In terms of audio, expect a similarly simple result out of the English LPCM 2.0 stereo track. This is a documentary filled with talking heads and little more. All of their words come through clean and clear with no problems. Segues between each segment are done with abrasive punk/metal blaring through the speakers, providing an audible jolt to an otherwise benign soundtrack.

The bonus features are plentiful and exhaustive here. “Extended Sequences” include “2000 AD vs. The U.S.A.”, “Dredd 2012 – True in Spirit”, “Judge Dredd Extended Sequence”, and “Cheap Entertainment – The Appeal of Comics”.

A number of “Production Extras” are included, featuring “Art Blast – Jock & Henry Flint”, “Blooper Reel”, “Pat Mills Visits Kings Reach Tower”, “Soundtrack – Behind-the-Scenes”, Festival Teaser Trailer”, and “U.K. Release Trailer”.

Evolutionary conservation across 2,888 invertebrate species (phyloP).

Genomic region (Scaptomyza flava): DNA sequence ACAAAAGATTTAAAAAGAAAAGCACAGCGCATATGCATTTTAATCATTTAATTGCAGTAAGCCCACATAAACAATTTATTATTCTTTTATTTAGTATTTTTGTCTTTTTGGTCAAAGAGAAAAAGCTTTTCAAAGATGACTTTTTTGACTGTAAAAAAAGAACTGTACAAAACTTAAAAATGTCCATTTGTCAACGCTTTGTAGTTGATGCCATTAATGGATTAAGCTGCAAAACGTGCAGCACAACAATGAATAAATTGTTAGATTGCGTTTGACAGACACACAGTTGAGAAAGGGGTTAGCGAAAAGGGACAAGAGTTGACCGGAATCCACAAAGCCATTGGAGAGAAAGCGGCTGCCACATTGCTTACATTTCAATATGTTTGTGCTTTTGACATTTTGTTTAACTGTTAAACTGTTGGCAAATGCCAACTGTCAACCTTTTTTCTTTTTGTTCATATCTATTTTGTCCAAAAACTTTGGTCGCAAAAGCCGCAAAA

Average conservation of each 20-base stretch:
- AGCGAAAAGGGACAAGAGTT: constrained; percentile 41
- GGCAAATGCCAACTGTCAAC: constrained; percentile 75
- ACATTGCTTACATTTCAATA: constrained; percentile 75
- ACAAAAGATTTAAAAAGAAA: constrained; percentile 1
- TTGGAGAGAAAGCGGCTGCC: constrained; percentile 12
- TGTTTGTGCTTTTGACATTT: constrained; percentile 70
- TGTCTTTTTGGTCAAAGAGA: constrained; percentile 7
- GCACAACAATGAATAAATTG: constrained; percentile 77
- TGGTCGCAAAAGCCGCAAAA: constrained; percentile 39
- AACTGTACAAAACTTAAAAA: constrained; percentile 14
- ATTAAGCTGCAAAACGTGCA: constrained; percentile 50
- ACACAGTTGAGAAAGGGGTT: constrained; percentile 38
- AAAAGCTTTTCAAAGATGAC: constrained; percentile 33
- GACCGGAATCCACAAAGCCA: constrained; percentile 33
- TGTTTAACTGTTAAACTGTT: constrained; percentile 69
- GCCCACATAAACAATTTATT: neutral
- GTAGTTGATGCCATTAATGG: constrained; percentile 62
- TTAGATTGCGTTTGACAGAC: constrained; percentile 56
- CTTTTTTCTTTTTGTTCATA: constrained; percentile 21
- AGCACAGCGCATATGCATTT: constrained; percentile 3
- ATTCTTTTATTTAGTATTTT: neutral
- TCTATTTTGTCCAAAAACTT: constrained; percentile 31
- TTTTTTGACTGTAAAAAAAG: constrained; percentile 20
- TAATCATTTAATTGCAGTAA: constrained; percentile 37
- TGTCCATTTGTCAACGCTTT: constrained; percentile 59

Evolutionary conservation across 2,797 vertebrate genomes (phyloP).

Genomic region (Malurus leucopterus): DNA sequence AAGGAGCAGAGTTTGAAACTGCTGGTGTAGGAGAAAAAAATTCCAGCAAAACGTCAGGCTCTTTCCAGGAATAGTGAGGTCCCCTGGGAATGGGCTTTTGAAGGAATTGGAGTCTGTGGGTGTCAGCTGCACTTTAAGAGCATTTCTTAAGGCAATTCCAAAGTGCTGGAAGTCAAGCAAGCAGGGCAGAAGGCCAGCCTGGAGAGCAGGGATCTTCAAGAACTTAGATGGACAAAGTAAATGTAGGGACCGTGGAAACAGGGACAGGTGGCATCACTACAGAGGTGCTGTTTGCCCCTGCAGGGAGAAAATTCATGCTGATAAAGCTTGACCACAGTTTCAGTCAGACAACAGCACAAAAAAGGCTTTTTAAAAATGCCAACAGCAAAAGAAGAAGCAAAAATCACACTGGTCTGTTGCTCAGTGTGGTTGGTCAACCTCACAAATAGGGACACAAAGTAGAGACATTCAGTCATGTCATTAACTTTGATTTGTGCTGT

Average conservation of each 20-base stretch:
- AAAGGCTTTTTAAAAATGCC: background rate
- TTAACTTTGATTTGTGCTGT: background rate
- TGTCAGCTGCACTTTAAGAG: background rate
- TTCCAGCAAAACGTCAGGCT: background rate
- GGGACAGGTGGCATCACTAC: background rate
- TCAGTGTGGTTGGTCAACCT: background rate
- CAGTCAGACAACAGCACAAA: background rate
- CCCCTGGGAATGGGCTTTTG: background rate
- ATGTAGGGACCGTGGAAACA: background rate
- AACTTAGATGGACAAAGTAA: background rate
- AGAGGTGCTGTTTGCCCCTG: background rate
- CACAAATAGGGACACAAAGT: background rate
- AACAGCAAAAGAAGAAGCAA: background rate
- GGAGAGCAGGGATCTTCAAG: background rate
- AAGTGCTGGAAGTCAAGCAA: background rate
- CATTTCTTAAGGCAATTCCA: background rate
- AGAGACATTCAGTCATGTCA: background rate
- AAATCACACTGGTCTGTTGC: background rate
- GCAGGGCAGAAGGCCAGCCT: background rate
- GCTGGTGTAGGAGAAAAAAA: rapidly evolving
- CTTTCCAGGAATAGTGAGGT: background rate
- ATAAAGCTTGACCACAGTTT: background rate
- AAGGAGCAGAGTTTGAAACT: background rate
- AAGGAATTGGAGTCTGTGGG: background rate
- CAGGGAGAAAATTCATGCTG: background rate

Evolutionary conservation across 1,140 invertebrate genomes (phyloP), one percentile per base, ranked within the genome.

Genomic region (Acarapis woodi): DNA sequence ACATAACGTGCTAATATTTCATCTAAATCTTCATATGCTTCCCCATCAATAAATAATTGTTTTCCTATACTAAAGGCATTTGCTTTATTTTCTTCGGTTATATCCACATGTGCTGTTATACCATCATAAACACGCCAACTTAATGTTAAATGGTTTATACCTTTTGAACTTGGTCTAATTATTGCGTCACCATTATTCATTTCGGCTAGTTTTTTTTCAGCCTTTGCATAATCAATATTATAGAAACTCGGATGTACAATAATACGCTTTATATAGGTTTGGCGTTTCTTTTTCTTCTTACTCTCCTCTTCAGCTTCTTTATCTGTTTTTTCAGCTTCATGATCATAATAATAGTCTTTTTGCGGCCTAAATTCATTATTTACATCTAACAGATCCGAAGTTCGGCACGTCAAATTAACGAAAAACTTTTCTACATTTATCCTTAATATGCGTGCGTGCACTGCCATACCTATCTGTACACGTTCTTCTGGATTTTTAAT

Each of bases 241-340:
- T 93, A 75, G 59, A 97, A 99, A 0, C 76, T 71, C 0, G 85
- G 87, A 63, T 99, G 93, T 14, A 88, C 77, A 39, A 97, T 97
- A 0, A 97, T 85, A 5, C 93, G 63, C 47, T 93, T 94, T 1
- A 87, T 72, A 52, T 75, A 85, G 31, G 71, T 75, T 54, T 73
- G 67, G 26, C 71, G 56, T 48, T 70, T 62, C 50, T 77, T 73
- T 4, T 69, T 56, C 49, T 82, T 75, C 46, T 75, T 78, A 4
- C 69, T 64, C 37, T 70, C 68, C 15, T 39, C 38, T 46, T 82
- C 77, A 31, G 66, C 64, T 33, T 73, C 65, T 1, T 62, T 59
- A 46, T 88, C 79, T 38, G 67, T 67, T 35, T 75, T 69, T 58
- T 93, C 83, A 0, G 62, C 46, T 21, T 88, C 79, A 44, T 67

“Behind the Strips” goes into greater detail on a handful of titles, with “Bad Company – Peter Milligan”, “Future Shocks”, “Rogue Troops – Dave Gibbons & Cam Kennedy”, “Slaine – Pat Mills”, and “Strontium Dog – Carlos Ezquerra”.

Finally, there are “Extended Interviews” with Grant Morrison, Karen Berger, Pat Mills, Neil Gaiman, and Dave Gibbons.

Special Features:

Extended Sequences:

  • 2000AD vs the USA
  • Dredd 2012 – True In Spirit
  • Judge Dredd Extended sequence
  • Cheap Entertainment – The appeal of comics
  • Behind the Strips
  • Bad Company – Peter Milligan
  • Future Shocks
  • Rogue Trooper – Dave Gibbons & Cam Kennedy
  • Slaine – Pat Mills
  • Strontium Dog – Carlos Ezquerra

Production Extras:

  • Art Blast – Jock & Henry Flint
  • Blooper Reel
  • Pat Mills Visits Kings Reach Tower
  • Soundtrack – Behind the Scenes

Extended Interviews:

  • Grant Morrison
  • Karen Berger
  • Pat Mills
  • Neil Gaiman
  • Dave Gibbons

Promotional Materials:

  • UK Release Trailer
  • Festival Teaser Trailer


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Anthony Arrigo